You’ve created fascinating and unique characters. Cas is a mathematical prodigy for whom killing is not a big deal, Rio lacks empathy and can be described a weapon of mass-destruction. Both are great. Do you have a favorite one to write yourself? I love writing all of them!
Cas might be my favorite to write just because she gives no fucks and she can be so sarcastic and funny while also busting through her world with violence. As I mention below, my nerdy hacker Checker is the most like me, so I also get a big kick out of writing him. But I love Arthur and Rio too, especially their voices and the way they can so powerfully challenge Cas’s worldview.
In Null Set, we also see Pilar for the first time, and I want to give her a special shoutout. Pilar is a character type I feel we rarely see in a female action hero. Unlike the other characters, she’s not a math genius or a hacker or a serial killer or a private investigator. She’s not broken or a killer or a criminal. She stumbled into this world without much experience, and is a bit too delightful and kind and normal for it. But she learns fast and levels up, and I like to think she does it in a way where she never loses the core of who she is.
I like the fact Cas has male platonic male friends and isn’t engaged in any kind of romance. As a reader I dislike romance, but I know I’m in a minority. Do people contact you with expectations regarding Cas’s love life? Do you think that good fiction needs romance/sexual tension? Oh, of course not! I think plenty of great fiction has romance as an element, but I certainly don’t think it’s necessary. We can write about the human condition so broadly in so many ways; there’s no element we have to have.
And I confess, I’m not as interested in romance myself as a reader, which is probably why I didn’t write very much in.
As for whether people contact me about Cas’s love life, well, a fair number of people ship her with one of the male characters (I’ve heard people root for Rio, Arthur, and Checker all three, but Rio the most—clearly what Cas needs most in her life is a relationship with a psychopathic serial killer). But the most common question I’ve gotten, mostly from queer readers who want more QUILTBAG portrayals, is whether they might be right in reading Cas as asexual. And they are indeed right! I intended from the beginning for Cas to be gray asexual, and I’m delighted people are picking that up. Her particular orientation is such that romance and sex aren’t off the table for her, but they’re also nowhere on her priority list. So however long the series runs, you can expect it to continue to be relatively low on the romance scale.
The main characters in any book are commonly considered a reflection of the author. Is this true in “Cas Russell series”?
Checker is! I often say Checker is the character who is most like me (although he’s a lot more talkative than I am). We’re both pretty intense in our geekery.
People ask a lot whether Cas is based on me, and I always laugh, because I really HOPE I am a nicer and less murderous person than she is. I do think, though, that there’s a little bit of my id in her—those sneaky hindbrain bits that wish that when someone condescended to me I could punch them in the face. (To be clear, I do not do this.)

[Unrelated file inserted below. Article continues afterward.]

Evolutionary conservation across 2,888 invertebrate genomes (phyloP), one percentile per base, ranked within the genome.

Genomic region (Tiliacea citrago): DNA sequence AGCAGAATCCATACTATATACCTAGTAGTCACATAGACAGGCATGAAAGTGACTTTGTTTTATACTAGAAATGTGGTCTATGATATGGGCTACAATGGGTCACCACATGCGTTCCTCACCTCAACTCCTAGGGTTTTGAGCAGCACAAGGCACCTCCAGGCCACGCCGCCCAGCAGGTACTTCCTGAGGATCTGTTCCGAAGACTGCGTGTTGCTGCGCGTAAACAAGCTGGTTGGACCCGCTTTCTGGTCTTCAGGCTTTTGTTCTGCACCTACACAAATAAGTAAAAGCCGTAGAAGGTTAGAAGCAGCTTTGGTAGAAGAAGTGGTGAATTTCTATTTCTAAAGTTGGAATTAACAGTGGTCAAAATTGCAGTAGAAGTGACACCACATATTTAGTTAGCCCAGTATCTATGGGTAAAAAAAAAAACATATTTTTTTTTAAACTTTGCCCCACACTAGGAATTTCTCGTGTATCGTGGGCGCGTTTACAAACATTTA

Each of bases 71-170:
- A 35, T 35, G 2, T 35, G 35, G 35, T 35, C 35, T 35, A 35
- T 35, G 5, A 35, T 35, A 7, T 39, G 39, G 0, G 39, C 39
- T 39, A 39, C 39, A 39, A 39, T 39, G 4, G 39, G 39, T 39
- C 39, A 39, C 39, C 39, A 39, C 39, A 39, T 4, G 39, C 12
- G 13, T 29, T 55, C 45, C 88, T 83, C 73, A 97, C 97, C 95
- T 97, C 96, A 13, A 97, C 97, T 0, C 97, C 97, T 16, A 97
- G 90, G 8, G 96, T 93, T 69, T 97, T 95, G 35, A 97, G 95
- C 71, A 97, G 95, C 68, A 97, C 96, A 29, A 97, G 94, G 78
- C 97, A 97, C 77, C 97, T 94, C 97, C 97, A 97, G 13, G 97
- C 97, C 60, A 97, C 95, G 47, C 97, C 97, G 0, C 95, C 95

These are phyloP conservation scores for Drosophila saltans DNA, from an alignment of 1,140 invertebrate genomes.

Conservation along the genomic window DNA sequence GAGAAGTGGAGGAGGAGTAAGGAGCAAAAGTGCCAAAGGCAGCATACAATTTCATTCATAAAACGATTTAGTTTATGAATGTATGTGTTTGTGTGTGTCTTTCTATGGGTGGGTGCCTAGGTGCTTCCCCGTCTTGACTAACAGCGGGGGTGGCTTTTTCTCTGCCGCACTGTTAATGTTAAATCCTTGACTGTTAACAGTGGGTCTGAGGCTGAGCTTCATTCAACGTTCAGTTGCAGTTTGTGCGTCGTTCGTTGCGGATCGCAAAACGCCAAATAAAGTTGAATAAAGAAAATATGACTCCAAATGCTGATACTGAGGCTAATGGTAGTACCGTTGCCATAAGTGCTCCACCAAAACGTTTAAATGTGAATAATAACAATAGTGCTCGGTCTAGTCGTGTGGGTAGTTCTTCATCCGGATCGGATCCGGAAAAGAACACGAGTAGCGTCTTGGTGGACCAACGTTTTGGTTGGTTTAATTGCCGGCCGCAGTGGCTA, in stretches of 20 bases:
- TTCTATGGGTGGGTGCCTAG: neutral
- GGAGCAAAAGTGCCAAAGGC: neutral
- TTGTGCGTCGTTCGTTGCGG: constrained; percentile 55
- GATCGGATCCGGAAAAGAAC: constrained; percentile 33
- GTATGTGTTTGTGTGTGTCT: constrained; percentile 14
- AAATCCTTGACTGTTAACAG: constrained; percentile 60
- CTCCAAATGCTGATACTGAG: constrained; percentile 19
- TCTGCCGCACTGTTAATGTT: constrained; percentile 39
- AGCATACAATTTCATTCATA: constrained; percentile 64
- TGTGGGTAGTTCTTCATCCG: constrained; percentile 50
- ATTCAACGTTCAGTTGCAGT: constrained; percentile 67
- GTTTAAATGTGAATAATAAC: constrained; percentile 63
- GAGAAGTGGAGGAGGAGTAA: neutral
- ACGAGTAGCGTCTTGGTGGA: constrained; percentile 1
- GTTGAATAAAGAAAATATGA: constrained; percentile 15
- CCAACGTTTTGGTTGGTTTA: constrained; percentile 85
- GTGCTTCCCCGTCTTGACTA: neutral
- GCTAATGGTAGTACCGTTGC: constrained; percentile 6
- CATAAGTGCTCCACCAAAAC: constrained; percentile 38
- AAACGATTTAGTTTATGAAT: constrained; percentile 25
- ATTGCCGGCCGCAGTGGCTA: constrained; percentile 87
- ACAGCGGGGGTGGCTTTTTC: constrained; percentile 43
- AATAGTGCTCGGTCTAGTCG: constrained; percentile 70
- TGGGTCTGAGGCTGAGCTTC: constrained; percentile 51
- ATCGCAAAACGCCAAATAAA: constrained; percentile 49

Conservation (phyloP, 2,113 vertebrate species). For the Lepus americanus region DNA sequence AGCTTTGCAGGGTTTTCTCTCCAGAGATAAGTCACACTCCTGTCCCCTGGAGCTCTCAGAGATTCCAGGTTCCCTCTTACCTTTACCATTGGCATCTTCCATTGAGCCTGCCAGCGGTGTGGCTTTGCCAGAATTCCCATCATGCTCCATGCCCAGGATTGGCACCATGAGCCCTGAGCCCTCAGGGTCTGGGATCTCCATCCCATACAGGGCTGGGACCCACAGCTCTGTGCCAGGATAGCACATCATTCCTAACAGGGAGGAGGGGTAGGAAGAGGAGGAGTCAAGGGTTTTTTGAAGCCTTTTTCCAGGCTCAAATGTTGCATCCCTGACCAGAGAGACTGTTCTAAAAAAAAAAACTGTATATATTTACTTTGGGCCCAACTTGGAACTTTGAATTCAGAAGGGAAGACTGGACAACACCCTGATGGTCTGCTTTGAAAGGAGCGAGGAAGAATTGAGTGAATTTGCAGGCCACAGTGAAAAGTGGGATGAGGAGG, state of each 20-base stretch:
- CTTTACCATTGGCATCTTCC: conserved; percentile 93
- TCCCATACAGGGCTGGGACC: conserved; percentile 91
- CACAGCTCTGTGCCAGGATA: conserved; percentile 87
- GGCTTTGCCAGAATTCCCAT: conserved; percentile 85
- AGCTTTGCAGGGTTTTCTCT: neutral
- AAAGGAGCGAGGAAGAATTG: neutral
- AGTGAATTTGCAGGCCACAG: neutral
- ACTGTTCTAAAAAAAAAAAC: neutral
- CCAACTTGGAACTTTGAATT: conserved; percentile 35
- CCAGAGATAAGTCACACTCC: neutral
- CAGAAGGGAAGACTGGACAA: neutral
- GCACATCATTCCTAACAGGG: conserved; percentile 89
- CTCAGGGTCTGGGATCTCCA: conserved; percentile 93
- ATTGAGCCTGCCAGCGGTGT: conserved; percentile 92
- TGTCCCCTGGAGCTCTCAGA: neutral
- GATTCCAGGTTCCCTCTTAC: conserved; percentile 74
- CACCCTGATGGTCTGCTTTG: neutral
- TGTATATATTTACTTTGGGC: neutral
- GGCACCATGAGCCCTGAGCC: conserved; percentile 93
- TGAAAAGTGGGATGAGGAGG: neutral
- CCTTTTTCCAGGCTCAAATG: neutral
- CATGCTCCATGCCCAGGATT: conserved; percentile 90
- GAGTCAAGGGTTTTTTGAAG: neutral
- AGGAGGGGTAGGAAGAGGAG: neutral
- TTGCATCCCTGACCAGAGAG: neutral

Everyone’s favorite character, though, is Rio, my delightfully empathy-lacking serial killer. This makes me worry slightly about my readers. And no, he is not based on me at all.
What sort of research did you do for Cas Russell series?
So, so much research. Everything tech-related I mention, every bit of law enforcement procedure, everything I can think to ask a question about I’ve researched. For example, the way the EMP worked in Zero Sum Game was as close as possible to government reports I read on the subject, and the cell phone hacking in Null Set is also as near to reality as I could get it.
And, of course, the math. I do so, so much math for this series—many of Cas’s computations, I’ve done ridiculous research on the particular scenario and then walked through the calculations myself just to make sure it’s possible. And, of course, to pull some lines of texture. It’s not unusual for me to spend an entire afternoon on math research for about three lines of the book.
Would you say that Cas Russell series follows tropes or kicks them?
Both, I hope. As a lifelong SFF reader, I hope I both hit the tropes I love about the genre—and subvert the ones I think we can do better at! For example, mind control is a big theme in the series, and I think that’s something SFF tends to treat in an abysmally cavalier way, from J.K. Rowling to Professor X. I’ve purposely been playing off that history in the way I approach it here, and at the same time pushing against it.
Which question about the series do you wish someone would ask? Ask it and answer it! I’ve always wished someone would ask me what Rio says to Cas in Tagalog in Zero Sum Game. Because then I could explain that it means “I believe in your teapot.”
And then I could explain further, that it’s a reference to Russell’s teapot—a thought experiment that is often used in support of atheism. The mathematician and philosopher Bertrand Russell posited that if he said a teapot was floating in space above Earth, the burden of proof was on him to prove it, not on other people to disprove the existence of such a teapot. It’s commonly seen as a way of saying the burden of proof is on religious people to prove God exists, not on atheists to prove God’s nonexistence.